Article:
Although all of the genetic and environmental factors are important to consider, the overwhelming evidence is that breast cancer is related to lifestyle. The following paragraphs outline the negative impact and positive impact on breast cancer of several common lifestyle related issues.
Post-menopausal Obesity Increases Risk: Despite the evidence on the protective effect of pre-menopausal obesity on pre-menopausal breast cancer, the evidence that obesity increases the risk of post-menopausal breast cancer is very clear and not debatable. Some have suggested that tumors are harder to find by physical exam and mammography in obese women. This theory has largely been disproved in studies looking at mammography sensitivity and specificity, as well as studies looking at breast exam diagnosis in obese patients. If the correlation between obesity and cancer mortality is entirely causal, some scientists even estimate that an overweight condition and/or obesity now may account for one in seven of cancer deaths in men and one in five in women in the US.
High Fat Diet and Breast Cancer: Although breast cancer publications and the media have promulgated the idea that a low fat diet reduces cancer risk, most clinical trials have not successfully demonstrated this direct beneficial effect. There have been several methodological explanations for this failure. However, the reverse observation that a high fat diet increases breast cancer risk remains solid. For example, a large study funded by the National Institute of Health looked at 188,736 postmenopausal women and fat intake, based on both “food frequency questionnaires” and “24-hour dietary recall questionnaires”. With the food frequency questionnaires, researchers found that women who got 40% of their calories from fat had about a 15% increased risk of developing breast cancer compared with women who got 20% of their calories from fat. With the “24-hour dietary recall questionaire”, they found a 32% increased risk of breast cancer among women with a high level of fat in their diet.
Alcohol: Based on scientific evidence, exposure to alcohol is associated with increased breast cancer risk in a dose-dependent fashion. Even less than one drink/day on a daily basis can be associated with up to a 30% increase in breast cancer mortality among postmenopausal women compared to non-drinkers. The risk may increase by 7% for each drink per day. Studies have shown that stopping alcohol use may reverse this risk.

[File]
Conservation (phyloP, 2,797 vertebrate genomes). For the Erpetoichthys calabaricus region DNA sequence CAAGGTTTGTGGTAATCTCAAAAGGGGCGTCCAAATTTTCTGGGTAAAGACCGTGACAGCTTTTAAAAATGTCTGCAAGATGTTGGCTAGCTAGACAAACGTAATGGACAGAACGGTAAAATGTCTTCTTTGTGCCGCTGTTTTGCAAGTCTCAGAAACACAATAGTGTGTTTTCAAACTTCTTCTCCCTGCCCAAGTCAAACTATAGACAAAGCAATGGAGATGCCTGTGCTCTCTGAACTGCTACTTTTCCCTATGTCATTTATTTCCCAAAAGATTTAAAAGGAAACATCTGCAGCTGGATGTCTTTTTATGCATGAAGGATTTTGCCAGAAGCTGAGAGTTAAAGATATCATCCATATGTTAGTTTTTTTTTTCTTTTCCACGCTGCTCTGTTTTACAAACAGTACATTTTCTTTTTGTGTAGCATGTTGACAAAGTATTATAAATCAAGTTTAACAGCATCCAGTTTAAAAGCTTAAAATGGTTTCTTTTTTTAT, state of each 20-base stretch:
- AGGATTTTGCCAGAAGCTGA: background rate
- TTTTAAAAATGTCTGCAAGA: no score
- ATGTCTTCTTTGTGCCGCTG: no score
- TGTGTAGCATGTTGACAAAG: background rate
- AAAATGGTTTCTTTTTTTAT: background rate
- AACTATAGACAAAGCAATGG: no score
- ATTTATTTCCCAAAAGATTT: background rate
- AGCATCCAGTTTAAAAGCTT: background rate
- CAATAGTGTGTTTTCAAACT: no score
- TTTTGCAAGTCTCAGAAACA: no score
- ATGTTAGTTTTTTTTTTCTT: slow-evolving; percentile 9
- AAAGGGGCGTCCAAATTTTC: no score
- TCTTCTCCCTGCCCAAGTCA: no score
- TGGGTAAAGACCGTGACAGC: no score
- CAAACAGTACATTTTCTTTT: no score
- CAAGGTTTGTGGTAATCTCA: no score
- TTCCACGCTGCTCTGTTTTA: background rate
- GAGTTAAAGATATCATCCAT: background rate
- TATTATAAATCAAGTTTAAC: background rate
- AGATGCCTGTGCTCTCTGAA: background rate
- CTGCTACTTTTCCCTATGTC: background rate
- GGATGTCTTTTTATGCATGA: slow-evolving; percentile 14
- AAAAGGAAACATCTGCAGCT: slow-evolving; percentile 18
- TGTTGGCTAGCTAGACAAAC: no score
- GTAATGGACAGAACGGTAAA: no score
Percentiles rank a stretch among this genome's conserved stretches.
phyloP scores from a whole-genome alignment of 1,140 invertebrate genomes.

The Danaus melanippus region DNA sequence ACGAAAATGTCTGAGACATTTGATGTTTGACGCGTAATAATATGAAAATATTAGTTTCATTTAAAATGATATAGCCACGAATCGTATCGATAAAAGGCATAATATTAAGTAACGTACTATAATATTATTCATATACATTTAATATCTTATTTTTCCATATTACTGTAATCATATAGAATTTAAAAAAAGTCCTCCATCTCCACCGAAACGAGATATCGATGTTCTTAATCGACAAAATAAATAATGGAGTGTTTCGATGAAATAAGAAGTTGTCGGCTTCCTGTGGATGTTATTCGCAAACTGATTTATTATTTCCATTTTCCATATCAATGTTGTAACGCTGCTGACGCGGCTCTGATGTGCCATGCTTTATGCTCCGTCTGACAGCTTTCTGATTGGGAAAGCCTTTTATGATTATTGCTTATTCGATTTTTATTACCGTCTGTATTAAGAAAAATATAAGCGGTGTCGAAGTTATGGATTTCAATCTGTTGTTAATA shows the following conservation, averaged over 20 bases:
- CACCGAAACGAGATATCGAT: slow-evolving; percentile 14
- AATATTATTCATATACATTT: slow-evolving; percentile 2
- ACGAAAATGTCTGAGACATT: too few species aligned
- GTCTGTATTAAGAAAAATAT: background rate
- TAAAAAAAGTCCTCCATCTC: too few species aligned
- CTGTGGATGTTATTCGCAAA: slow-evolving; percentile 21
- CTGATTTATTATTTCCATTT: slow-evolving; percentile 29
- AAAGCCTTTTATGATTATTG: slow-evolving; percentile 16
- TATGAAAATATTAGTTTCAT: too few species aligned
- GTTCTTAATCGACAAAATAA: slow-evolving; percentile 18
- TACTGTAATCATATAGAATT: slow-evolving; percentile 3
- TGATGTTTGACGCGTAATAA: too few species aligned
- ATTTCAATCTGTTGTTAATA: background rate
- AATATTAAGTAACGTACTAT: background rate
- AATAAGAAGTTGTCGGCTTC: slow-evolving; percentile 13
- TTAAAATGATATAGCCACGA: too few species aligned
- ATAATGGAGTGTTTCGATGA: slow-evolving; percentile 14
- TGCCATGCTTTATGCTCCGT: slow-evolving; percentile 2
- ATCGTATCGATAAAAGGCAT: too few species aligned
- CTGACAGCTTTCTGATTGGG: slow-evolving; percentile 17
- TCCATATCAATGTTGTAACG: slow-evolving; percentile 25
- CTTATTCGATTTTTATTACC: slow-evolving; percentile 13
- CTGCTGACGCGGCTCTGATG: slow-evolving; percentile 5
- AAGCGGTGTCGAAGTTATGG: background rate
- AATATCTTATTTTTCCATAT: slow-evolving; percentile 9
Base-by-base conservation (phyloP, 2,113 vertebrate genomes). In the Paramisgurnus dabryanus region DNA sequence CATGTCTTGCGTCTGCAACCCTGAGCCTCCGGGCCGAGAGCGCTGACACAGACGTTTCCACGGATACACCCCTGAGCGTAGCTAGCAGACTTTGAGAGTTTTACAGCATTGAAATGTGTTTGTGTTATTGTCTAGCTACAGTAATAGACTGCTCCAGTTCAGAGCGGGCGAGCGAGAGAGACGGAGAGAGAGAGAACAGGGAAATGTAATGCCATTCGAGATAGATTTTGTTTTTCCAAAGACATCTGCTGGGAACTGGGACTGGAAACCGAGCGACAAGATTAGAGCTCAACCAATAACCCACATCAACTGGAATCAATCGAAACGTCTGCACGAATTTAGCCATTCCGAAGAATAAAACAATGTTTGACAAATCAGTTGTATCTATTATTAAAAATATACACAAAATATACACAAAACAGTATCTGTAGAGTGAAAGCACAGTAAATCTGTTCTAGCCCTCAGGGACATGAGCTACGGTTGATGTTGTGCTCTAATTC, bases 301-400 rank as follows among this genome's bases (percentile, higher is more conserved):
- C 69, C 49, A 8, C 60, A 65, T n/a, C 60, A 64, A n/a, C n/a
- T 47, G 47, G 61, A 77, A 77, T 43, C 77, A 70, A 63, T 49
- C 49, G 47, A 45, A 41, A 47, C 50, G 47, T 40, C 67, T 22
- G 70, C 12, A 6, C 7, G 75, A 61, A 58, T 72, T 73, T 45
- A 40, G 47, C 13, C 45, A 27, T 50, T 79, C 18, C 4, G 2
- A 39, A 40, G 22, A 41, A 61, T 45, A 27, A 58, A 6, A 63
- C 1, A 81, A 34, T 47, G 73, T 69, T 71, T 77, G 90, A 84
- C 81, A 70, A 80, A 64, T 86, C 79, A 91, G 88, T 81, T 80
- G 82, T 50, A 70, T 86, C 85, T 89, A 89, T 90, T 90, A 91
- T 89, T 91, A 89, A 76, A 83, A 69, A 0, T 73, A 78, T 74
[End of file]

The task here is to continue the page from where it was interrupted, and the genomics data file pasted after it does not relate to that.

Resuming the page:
Exercise: Exercise has been consistently linked with reduced breast cancer risk. A regimen of approximately 30 minutes per day of moderate-intensity exercise should be adequate, and perhaps even one to two hours per week is enough to be helpful. It appears that longer duration and greater intensity of activity may bring even more health benefits.
Supplements: Americans spend billions of dollars on vitamins and mineral supplements. Recent large studies, however, have demonstrated that these pills and capsules do not decrease the risk of many types of cancer. One explanation is that as long as one is not deficient of any particular vitamin or mineral, ingestion of super-normal levels of supplements does not help. Many women have low levels of vitamin D, and some data have shown that increasing its level (whether in a pill or by sun exposure) can protect somewhat against future breast cancer. In our opinion, botanical dietary supplements derived from green tea extracts represent a potentially widely available method for reducing the risk of breast cancer. Next to water, tea is the most widely consumed beverage in the world, and its ingestion in reasonable doses is considered safe. Many population observation reports have shown that green tea may decrease the risk of breast cancer.